True Life: I’m a Noveleira

Kim Asenbeck - Brazil


September 20, 2012

Voce ta virando noveleira, Kim!” (You’re becoming a noveleira, Kim!)

The first utterance of these words-said by my host father-was the result of my extreme and nearly obsessive dedication to Lado a Lado, Brazil’s newest novela.

Then, the words were uttered again. This time, our team leader, Sol, called a meeting which would start at the same time as Lado a Lado. “I have to run home, Sol! I’ve got a novela to catch.” Not surprisingly, I found little sympathy.  Lamentably, I missed Tuesday night’s episode.

“But wait!” you may be saying. “What is this novela you speak of?” Think along the lines of a soap opera, but with a mass national following. Novelas air nightly during prime time on Rede Globo, Brazil’s enormous media conglomerate-the fourth biggest in the world-which monopolizes the average Brazilian’s TV time*. Novelas run for about three months each, and as one storyilne concludes, a new novela begins in the same timeslot. They range in theme and topic, from historical depictions of colonial Salvador at the turn of the 20th century (This is the backdrop of my dear Lado a Lado.) to housekeepers-turned-superstars involved in a complicated love triangle. Each night, a new episode airs, and concludes with a cliffhanger. In tonight’s episode of Lado a Lado, the protagonist’s fiance was assaulted on the streets and thrown into jail on the day of their wedding, leaving his intended alone at the altar.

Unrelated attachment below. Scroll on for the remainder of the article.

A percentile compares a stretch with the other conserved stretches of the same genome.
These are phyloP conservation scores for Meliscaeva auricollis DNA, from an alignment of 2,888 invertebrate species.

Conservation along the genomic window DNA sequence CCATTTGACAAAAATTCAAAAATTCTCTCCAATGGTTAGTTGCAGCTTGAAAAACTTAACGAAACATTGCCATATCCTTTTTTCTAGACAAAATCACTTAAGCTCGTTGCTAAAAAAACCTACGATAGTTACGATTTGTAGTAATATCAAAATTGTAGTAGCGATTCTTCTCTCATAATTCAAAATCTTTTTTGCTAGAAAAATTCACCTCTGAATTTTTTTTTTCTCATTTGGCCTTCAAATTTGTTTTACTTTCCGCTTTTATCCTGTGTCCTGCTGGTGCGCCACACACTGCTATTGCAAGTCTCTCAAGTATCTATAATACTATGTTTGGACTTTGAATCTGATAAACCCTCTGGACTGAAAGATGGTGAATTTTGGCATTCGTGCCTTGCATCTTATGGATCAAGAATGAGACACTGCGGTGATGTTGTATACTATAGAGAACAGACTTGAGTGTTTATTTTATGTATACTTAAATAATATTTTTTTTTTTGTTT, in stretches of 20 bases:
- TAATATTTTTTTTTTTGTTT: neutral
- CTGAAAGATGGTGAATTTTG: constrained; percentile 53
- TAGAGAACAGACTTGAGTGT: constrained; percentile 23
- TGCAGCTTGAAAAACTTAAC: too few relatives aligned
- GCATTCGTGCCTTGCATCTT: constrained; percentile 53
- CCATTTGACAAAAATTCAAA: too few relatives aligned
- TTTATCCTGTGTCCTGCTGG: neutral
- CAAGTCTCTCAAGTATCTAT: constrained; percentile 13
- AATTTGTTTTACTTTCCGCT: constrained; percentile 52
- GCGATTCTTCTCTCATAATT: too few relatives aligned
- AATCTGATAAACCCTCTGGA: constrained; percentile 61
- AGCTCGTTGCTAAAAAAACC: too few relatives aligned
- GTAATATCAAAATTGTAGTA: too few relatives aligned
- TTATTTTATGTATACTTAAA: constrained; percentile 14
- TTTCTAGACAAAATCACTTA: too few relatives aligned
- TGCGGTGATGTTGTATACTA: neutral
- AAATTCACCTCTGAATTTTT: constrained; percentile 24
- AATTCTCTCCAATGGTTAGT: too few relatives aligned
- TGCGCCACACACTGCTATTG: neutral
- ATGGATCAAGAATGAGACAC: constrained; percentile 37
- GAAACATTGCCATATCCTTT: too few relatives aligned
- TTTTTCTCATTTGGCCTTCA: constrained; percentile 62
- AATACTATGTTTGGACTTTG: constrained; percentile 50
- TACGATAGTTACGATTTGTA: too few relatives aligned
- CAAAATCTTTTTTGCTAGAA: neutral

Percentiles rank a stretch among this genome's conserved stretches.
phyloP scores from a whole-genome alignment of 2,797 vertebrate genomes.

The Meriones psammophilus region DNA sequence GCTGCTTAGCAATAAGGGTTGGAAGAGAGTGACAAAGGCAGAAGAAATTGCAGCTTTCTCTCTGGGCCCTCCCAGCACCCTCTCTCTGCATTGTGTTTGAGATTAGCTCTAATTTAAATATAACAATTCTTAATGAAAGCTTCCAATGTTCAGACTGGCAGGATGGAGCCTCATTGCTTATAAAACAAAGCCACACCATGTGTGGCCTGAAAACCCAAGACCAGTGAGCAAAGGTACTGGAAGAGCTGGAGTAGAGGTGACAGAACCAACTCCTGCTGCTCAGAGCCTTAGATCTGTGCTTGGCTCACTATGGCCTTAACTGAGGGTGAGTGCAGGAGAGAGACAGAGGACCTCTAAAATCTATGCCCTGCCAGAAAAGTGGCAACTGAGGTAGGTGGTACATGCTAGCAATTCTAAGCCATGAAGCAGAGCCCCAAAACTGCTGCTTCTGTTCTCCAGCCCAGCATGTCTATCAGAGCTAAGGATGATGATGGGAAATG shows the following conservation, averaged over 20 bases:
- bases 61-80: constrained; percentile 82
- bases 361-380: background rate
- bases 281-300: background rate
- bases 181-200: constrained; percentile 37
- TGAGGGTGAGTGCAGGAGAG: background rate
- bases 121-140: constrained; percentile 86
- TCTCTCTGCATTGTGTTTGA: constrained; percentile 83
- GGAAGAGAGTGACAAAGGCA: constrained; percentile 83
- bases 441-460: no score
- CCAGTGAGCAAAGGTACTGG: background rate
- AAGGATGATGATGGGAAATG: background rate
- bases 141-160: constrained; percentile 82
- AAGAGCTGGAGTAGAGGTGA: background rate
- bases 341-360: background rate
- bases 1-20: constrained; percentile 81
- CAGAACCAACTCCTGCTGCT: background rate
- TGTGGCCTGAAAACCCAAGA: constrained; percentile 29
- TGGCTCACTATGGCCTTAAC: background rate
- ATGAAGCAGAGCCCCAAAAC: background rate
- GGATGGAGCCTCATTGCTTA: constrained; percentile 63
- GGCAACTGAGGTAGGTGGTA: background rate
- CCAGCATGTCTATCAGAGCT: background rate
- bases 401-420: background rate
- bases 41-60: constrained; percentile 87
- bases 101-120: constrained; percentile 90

At the close of the episode, I sat speechless on the sofa. I imagined thousands of noveleiras like me in simultaneous disbelief across the country at large. Noveleiras schedule their entire days based on when their favorite novela airs. Folks go crazy about these programs for a stretch of three months, and then the novela disappears once it concludes. And then a new one airs. And folks go crazy again. The novela is a national pastime. It’s a national obsession. And, undeniably, it’s my newest obsession.

*During my first few days in Brazil, I wasn’t even sure that any other channels existed. Then, after an afternoon of channel surfing, I became aware of a wealth of channels, including one devoted solely to livestock auctioneering, several which air religious services 24/7, and futebol, futebolfutebol everywhere. And one evening, when the president was giving a speech, all there was was Dilma, on every single channel.

Kim Asenbeck